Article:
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All Good Gifts From the All-Good God

All Good Gifts From the All-Good God

Even amid a resurgent pandemic and the wildfires, storms and floods that have afflicted our late summer and early fall, there are reasons to be thankful. That, of course, can sound like something the most naïve person might say, but it rings true for the follower of Christ.

All of us, sooner or later, have to deal with gripping losses. Loved ones die. Family homes are vacated and sold off. Projects in which we have invested hours and even years blow up or are unraveled by our successors. Children turn to drugs. Good people are killed by drunk drivers. A neighbor is shot in a drive-by. Babies are aborted. Madmen take over cities which our soldiers fought to protect. Our health takes a downturn. Woods and vacant lots we relished get paved over as big box stores are built.

These are just a few of the sad things we endure. In some ways, it is easier when we can blame someone. Human beings have free will, after all, and we know that, from the beginning of recorded time, people have made choices that had evil and even deadly effects on others.

What is harder is when nature smashes buildings or sweeps infants from their mothers’ arms. As prayerful disciples of Jesus, we don’t want to blame a good, merciful God. So we question. We wrestle with the apparent fact that creation allows for viruses and lightning strikes and venomous snakes to act with considerable freedom. St. Thomas Aquinas proposed something we don’t like to hear: that chance, too, can be part of Divine Providence. Some things can go this way, some that. And God’s loving will can still finally be done.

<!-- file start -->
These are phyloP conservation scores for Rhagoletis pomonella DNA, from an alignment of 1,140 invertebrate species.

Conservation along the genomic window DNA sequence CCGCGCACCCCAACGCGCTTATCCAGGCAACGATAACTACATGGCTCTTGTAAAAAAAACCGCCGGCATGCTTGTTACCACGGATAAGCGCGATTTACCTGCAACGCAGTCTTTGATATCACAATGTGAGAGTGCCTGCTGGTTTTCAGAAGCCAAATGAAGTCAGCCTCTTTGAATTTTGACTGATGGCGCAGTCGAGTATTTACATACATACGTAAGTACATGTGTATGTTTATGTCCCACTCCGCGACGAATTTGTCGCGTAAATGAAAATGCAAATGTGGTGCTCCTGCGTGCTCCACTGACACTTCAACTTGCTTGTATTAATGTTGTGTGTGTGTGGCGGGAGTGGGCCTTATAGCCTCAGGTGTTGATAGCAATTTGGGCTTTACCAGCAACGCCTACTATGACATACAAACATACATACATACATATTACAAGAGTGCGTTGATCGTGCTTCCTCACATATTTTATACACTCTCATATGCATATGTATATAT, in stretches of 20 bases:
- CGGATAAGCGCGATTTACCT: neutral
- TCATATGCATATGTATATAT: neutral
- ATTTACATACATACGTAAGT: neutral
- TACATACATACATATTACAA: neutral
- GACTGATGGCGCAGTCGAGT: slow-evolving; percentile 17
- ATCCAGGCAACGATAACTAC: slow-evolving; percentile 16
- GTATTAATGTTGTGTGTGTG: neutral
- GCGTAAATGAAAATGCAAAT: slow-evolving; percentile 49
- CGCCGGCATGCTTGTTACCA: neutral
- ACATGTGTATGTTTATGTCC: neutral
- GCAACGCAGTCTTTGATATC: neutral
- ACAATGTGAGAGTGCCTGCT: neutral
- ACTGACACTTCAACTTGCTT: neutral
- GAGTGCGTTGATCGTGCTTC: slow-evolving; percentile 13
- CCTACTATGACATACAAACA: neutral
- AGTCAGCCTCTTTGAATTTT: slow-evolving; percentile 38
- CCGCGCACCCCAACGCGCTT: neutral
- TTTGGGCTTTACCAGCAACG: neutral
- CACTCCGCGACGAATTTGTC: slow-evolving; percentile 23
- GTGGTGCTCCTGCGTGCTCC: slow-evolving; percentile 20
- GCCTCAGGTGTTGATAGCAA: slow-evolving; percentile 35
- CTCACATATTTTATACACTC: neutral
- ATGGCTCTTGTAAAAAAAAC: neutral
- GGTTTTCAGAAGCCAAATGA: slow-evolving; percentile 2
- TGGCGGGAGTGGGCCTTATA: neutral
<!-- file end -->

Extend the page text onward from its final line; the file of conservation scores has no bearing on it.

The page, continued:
Jesus resisted putting blame for falling towers on specific human sin.


He didn’t answer the questions of theodicy, or why the God of all-good allows evil actions and events to harm virtuous people. He did, however, maintain that God is present with us at all times in all things.


And St. Paul claimed, in light of the Resurrection, that “all things work for good for those who love God” (Rom 8:28).

We just wish we could see how — right now.

So what does this all have to do with Thanksgiving? And how are we to muster up cheer and gratitude if 10 people we love have died since the last Thanksgiving?

Tennyson’s frequently quoted poetic line seems apt here: “’Tis better to have loved and lost than never to have loved at all.” When we stand back from grief and renounce bitterness, we can admit that it was good that the parents or colleagues or children or grandchildren we have lost were on the planet and in our lives. It is good that we can remember forests and open fields in which we played and streams and surf in which we splashed.

We also can train ourselves to look around and assess what good remains. There are kind people, good causes, beautiful gardens and places where we can worship. At the end of the day, and as we celebrate still another Thanksgiving, we can practice a simple spiritual discipline: Count our blessings.


Sister Pamela Smith, SSCM, Ph.D., is the diocesan director for the Office of Ecumenical and Interreligious Affairs. Email her at psmith@charlestondiocese.org.